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Turning salt lands into ‘green living haystack’


Western Australia
November 18, 2020


 

Aerial photos ‘before’ (2006) and ‘after’ (2020) images of salt-affected country
Aerial photos ‘before’ (October 2006) and ‘after’ (August 2020) images of salt-affected country on Tony and Peta White’s Miling property, showing the transformation of 50 hectares of non-croppable land into a productive well managed saltland pasture system
 

A collaboration between the Department of Primary Industries and Regional Development, Gillamii Grower Group and farmers has resulted in a series of case study videos to help farmers regenerate their salt lands into productive pastures.

The case studies are part of a broader three-year project to share the latest salinity management research, tools and resources with grainbelt farmers.

Miling farmers Tony and Peta White have transformed large areas of bare, saline land on their property into a ‘green living haystack’ for their sheep.

“Twenty years ago there was nothing, it was bare salt scald with no vegetation on it,” Mr White said.


 

Aerial photos ‘before’ and ‘after’ images of salt-affected country
Aerial photos ‘before’ (October 2006) and ‘after’ (August 2020) images of salt-affected country on Tony and Peta White’s Miling property, showing the transformation of 50 hectares of non-croppable land into a productive well managed saltland pasture system.
 

At a local field day, he was given some saltbush seedlings which he took home and planted on a saline area near the house.

“They just took off and I thought wow, we can do more with this,” he said.

In 2001, Mr White began developing a saltland pasture system based on targeting four zones of salinity severity using different pastures, shrubs and trees, to tap into the invaluable underground water resource.

This included a saltbush zone and, in the valley floor, using the native salt-tolerant succulent, samphire.

“The whole system is working really well,” Mr White said. “We’ve turned it around, we’ve stopped the salt scald and now we’ve got this green living haystack. We make good use of it and are running sheep through it at certain times of the year.”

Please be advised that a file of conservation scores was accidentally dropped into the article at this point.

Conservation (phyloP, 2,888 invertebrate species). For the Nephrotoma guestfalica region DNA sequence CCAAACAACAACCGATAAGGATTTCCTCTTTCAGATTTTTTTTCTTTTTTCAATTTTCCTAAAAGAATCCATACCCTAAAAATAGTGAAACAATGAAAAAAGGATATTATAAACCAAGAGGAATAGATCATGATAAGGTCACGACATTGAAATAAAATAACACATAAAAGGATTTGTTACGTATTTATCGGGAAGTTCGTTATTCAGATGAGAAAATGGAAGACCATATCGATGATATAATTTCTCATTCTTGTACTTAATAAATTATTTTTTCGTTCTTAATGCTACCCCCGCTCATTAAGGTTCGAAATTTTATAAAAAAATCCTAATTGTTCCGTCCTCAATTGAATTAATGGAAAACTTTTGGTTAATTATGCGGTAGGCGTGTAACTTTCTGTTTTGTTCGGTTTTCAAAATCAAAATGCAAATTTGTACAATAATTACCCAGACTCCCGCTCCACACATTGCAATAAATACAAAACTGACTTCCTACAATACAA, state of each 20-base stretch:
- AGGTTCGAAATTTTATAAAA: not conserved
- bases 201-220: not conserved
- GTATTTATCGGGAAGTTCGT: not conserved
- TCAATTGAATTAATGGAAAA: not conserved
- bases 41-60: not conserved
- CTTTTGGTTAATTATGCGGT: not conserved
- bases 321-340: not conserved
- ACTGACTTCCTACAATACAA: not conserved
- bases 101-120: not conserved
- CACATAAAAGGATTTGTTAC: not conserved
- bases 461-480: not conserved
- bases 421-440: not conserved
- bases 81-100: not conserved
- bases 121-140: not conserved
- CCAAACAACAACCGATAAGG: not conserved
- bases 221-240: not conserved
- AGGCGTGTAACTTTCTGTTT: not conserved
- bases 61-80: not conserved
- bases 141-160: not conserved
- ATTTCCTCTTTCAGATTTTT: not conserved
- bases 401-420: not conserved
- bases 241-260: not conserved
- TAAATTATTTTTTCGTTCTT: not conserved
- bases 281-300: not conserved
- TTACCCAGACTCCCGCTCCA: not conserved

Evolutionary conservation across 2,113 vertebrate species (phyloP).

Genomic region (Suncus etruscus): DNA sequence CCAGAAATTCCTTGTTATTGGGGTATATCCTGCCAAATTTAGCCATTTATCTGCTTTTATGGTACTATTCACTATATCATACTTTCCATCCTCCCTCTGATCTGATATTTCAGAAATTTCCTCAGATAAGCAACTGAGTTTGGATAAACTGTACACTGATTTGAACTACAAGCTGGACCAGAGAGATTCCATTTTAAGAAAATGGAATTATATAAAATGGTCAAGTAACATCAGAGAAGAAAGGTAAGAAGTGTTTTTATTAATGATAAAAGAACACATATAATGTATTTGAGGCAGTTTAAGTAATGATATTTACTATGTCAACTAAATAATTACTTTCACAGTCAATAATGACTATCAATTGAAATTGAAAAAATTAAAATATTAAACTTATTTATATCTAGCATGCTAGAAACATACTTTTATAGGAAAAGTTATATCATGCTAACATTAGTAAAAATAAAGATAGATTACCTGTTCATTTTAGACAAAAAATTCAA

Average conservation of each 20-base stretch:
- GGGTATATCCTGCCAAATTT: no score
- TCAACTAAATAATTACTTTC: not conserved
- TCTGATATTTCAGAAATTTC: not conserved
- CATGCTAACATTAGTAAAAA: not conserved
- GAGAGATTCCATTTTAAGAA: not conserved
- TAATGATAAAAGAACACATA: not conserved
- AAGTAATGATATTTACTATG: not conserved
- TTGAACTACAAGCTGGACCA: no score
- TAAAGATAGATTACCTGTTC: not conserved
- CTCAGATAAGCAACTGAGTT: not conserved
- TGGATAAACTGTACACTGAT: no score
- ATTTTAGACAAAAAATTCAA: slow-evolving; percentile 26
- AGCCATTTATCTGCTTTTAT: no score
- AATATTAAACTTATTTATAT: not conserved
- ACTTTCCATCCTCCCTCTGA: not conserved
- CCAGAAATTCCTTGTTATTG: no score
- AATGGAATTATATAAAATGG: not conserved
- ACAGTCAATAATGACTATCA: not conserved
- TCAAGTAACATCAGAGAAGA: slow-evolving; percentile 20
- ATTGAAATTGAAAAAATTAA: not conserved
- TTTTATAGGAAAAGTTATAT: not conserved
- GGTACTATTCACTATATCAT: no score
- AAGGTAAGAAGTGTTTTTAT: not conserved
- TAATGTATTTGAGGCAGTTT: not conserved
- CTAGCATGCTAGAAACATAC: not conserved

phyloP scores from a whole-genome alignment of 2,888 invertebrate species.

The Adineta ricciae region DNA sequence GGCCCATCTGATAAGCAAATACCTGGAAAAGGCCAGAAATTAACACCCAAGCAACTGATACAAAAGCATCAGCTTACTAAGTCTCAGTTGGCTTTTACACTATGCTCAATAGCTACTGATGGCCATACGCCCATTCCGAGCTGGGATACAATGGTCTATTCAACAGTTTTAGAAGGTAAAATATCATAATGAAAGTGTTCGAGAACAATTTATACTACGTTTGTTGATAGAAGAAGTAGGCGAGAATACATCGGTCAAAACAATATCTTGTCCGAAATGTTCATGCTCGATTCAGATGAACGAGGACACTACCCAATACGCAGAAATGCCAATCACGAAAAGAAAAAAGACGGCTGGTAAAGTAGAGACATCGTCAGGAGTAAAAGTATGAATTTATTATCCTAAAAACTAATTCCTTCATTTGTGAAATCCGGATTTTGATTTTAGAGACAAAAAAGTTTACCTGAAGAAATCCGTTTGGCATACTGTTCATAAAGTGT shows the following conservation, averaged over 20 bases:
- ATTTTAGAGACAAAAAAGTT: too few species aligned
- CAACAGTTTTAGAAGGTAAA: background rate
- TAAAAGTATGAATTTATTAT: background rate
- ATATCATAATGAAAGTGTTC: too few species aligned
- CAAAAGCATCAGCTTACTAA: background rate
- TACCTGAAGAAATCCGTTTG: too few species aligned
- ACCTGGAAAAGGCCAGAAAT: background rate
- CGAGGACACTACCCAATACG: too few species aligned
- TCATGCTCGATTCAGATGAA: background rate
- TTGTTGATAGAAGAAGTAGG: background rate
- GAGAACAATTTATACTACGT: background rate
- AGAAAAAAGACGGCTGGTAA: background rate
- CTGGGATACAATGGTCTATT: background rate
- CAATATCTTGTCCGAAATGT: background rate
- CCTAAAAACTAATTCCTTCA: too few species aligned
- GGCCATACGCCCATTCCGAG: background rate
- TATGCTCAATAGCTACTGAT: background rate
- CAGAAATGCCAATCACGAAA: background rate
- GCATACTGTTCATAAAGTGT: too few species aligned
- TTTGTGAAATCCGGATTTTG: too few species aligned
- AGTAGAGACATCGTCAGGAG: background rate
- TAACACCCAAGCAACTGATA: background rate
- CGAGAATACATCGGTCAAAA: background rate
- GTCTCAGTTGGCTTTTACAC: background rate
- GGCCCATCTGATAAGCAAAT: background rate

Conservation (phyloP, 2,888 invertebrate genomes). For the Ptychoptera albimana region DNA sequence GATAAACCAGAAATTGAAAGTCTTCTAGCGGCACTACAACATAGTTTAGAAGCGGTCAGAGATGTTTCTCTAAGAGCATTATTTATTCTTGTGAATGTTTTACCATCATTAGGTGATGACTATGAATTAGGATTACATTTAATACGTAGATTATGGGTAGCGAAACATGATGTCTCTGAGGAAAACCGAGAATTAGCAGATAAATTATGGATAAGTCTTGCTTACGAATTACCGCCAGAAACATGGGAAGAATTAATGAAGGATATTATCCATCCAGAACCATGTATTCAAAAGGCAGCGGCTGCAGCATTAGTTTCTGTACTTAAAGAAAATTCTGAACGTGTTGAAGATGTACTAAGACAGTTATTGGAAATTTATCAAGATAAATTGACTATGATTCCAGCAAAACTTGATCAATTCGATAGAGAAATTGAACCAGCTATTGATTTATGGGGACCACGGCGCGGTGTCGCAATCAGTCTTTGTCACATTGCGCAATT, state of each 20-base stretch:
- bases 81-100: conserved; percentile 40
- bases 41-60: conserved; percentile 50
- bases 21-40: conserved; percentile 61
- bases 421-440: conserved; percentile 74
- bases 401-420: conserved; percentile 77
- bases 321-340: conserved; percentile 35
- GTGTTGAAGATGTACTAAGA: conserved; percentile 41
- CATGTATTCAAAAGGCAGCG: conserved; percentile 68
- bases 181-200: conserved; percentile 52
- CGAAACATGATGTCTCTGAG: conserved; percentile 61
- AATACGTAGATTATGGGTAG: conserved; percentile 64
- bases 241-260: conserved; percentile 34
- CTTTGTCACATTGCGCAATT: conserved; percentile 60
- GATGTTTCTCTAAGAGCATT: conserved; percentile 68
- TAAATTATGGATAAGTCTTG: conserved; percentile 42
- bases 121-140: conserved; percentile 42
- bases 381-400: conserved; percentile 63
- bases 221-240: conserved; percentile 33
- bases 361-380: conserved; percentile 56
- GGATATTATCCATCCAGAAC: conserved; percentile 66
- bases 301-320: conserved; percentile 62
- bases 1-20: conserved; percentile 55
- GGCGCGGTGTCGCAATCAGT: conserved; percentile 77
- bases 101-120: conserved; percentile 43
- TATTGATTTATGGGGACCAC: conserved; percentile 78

The case studies feature farmers across varying rainfall zones and landscapes in the State’s agricultural region.

Department senior development officer Justin Hardy said the case studies confirmed what many farmers had said for a long time, that salt-affected land once of no productive value could be set up as an asset to the whole farm system.

“Salinity is a continued challenge on WA farms, however there is now a suite of proven and improved salt tolerant fodder shrubs, grasses and legumes available to incorporate into the farm management system,” Mr Hardy said.

“For many farmers these once bare, unproductive salt-affected areas on their farms have now become a core resource to the overall farm business.”

Cranbrook farmer and Gillamii Group chair Sam Lehmann said the group was pleased to be associated with these video testimonials that demonstrated successful grazing production from non-croppable areas on farms across the regions while preventing further loss of land to the spread of salinity.

“Having perennial pastures in the system means you welcome the out of season rain, and when it comes you only wish you had more in the ground,” Mr Lehmann said.

“Saltbush and perennial pastures also provide an invaluable food source in autumn when pastures and stubbles are exhausted.”

The eight farmer case studies are available on YouTube, with another two planned for release by the end of the year.

The project has had funding support through the WA Government’s State Natural Resource Management Program..



More solutions from: Western Australia, Department of Agriculture and Food (DAFWA)


Website: http://www.agric.wa.gov.au

Published: November 18, 2020


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